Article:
In recent years, I’ve learned some distressing aspects of my family history: one of my great-grandfathers was a member of the Ku Klux Klan in West Virginia, and some of my ancestors owned slaves in South Carolina in the 1800s. These revelations disrupted my simple and comfortable story of my family being the victims of injustice. My family history is interwoven with our collective history of colonialism, the extermination of native people, the enslavement of African people, and the oppression of immigrants and working people. My family’s pain of poverty and exploitation in the coalmines, while real, does not negate or diminish the centuries of slavery, segregation, and racism suffered by people of color. Nor does it give me the license to neglect the current reality of racism in our country, nor allow me to deny the many doors opened, opportunities offered, and advantages given to me as a white male in this culture.
Over the last few years, I have learned a lot more about racism reading books like Witnessing Whiteness, watching films like “Race: The Power of an Illusion” and “13th,” and taking workshops and trainings. I’ve come to a better understanding of racism as a system of white privilege and power. I’ve come to understand that racism persists because of silence and inaction. And I’m now able to acknowledge that racism is in me and in the communities of which I am a part.
So, what is racism? And what do I mean when I say that racism is “in” me?
Racism is a system that divides people on the basis of racial categories and distributes benefits and burdens according to those groupings. Even though racial categories are quite powerful and still impact our daily lives, they have no biological or scientific basis—race is a social reality and a biological fiction. In the US, the main racial categories are white and black. These categories were created during the European colonization of the Americas and the enslavement of people from Africa, and they allowed wealthy elites to divide and rule by separating poor whites from people of color, while also providing ideological cover for the brutality of slavery. After 250 years of slavery and another 100 years of segregation, during the last century people of color were systematically excluded from social benefits and opportunities like Social Security, Minimum Wage protection, Federal Housing Loans, and Educational benefits for several decades, allowing for the creation of a large white middle class while simultaneously creating a large black lower class. Today we still see the legacy and ongoing effects of racism in the criminal justice system and the unjust distribution of resources and opportunities across racial groups.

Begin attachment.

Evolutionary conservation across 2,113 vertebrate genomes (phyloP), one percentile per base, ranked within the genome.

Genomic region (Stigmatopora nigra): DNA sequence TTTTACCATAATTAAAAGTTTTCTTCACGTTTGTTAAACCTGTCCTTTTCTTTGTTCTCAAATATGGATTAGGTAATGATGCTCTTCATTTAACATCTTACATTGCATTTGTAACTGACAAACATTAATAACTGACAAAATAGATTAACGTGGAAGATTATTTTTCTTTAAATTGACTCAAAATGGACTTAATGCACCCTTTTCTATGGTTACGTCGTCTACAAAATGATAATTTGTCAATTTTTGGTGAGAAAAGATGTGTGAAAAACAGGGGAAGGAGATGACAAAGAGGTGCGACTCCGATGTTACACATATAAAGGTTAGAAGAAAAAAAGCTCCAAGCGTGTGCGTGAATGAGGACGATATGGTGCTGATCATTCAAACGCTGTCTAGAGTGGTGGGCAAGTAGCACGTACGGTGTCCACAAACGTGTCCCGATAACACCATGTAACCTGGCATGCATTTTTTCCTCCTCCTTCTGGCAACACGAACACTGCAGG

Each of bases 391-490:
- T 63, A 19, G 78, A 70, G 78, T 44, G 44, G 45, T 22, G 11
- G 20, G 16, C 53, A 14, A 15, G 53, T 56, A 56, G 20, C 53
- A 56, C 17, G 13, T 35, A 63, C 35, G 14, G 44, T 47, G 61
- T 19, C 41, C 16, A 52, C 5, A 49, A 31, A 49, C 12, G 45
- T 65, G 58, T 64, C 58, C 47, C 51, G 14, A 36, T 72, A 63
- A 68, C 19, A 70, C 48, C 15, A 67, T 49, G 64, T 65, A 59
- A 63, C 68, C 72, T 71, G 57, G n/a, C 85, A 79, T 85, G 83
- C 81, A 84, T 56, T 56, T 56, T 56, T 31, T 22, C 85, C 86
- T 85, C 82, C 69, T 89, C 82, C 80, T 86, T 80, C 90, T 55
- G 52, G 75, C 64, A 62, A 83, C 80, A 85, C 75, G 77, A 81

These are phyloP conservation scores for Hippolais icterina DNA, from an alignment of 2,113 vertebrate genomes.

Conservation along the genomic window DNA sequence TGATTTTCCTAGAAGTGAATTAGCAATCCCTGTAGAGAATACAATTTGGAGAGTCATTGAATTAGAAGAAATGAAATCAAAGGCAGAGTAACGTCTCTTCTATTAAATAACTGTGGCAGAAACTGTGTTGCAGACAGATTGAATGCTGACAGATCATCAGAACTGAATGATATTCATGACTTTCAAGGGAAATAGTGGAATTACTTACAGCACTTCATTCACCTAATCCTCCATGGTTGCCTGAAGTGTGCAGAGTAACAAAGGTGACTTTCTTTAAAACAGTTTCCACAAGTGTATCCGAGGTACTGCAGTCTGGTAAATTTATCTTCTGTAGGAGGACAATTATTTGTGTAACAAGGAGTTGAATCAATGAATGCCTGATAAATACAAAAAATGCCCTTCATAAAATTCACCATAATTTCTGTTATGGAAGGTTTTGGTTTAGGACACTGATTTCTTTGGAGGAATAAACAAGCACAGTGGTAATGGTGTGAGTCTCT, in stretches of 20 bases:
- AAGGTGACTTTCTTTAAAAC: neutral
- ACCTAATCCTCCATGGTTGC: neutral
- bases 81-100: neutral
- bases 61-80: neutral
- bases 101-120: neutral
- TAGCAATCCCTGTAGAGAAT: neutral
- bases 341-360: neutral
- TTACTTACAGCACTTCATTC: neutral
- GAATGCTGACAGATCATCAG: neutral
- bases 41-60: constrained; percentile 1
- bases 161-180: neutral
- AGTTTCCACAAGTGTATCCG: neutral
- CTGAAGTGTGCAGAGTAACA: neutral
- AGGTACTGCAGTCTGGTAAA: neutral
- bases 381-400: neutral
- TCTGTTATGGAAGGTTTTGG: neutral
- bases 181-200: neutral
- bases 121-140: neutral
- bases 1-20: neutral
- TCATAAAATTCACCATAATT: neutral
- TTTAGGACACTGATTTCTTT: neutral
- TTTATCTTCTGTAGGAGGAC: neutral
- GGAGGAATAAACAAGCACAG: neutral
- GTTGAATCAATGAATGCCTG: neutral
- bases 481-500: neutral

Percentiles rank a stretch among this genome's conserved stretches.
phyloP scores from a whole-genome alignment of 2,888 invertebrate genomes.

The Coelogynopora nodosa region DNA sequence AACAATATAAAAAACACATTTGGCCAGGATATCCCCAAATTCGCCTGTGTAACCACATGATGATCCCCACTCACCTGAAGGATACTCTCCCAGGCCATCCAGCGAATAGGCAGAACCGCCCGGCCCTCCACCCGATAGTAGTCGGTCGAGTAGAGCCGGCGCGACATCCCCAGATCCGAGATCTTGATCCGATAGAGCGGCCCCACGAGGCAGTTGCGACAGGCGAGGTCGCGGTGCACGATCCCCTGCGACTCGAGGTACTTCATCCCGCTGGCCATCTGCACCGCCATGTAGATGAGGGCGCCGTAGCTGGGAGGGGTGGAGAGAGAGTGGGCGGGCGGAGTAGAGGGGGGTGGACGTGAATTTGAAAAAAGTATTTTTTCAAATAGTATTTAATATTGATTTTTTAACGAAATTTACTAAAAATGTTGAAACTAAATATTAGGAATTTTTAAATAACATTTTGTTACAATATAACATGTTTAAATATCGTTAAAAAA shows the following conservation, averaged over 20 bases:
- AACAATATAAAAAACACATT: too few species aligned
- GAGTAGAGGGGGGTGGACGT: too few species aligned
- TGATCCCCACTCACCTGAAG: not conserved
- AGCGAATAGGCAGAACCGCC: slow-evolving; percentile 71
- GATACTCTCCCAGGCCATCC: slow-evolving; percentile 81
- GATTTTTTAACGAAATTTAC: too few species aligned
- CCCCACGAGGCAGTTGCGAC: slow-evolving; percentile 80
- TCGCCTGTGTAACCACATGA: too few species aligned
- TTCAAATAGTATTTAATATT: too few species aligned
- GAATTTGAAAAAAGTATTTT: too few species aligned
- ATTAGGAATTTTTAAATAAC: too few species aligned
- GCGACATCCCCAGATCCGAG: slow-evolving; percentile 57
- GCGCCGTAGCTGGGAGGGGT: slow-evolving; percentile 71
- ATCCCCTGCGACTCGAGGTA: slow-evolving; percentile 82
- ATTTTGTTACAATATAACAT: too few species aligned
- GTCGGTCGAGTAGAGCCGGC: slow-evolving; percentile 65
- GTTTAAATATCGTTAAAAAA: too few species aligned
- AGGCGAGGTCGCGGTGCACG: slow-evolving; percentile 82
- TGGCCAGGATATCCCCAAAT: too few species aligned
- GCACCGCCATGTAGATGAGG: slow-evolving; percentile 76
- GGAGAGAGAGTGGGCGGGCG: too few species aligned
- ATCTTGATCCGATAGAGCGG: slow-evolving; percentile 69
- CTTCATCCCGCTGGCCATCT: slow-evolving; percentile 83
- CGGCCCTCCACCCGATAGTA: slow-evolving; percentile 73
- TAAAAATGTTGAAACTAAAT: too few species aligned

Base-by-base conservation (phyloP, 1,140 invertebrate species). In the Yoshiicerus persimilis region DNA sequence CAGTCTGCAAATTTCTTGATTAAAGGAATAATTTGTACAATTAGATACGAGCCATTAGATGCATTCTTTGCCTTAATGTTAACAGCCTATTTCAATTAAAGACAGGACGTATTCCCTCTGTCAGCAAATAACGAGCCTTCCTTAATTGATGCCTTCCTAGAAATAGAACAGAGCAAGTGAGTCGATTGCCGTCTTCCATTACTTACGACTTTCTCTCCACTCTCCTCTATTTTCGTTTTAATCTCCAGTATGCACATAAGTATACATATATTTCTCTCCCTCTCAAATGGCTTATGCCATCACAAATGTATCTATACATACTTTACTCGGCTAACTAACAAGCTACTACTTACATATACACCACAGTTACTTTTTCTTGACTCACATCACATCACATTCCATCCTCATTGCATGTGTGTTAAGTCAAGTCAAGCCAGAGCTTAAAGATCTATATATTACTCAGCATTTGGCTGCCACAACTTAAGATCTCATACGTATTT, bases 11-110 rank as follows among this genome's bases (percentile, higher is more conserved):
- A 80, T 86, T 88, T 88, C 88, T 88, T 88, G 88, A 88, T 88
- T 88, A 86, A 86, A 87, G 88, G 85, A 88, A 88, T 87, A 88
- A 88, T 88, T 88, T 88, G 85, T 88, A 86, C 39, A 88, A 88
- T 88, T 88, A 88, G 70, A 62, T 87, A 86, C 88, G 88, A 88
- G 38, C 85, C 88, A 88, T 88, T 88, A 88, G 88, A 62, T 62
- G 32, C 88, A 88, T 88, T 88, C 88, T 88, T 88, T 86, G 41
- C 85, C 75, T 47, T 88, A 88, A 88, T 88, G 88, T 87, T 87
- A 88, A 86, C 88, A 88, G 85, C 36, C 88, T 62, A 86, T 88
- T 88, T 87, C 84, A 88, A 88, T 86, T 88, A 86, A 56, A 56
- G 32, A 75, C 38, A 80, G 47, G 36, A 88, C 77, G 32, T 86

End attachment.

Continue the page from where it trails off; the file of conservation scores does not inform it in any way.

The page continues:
Racism benefits people who look like me, and harms people who don’t. Because I’m categorized as white in the US, I’m much less likely to be pulled over by the police, and much more likely to be let go when I am stopped. I’m less likely to be charged, tried, convicted, and punished for the same crimes and violations as people of color. I’m more likely to get a loan or a job or a safe place to live. Whites have around 10 times the median net worth of blacks in the US, which compounds from generation to generation, and makes it more likely for me to receive financial assistance from my parents and be able to provide financial assistance to my children. It’s easier for me to travel across country and find services and support, and feel safe and welcomed along the way. It’s easier for me to grow up with a sense of dignity, self-respect, and self-confidence that I can succeed and thrive in this society.
Racism is a system, and should not be equated with racial prejudice or bias; individual racial bias is morally wrong, but doesn’t always indicate the presence of a system of racism. Likewise, a very damaging and harmful system of racism can persist even as personal racial prejudice is decreasing. While the open expression of racial hatred and prejudice by white supremacists is shocking and disturbing, the core of racism today—and its greatest danger and harm—is that it functions as a system that unfairly burdens and harms people of color and rewards white people, regardless of the conscious intentions or ideologies of individuals in the system.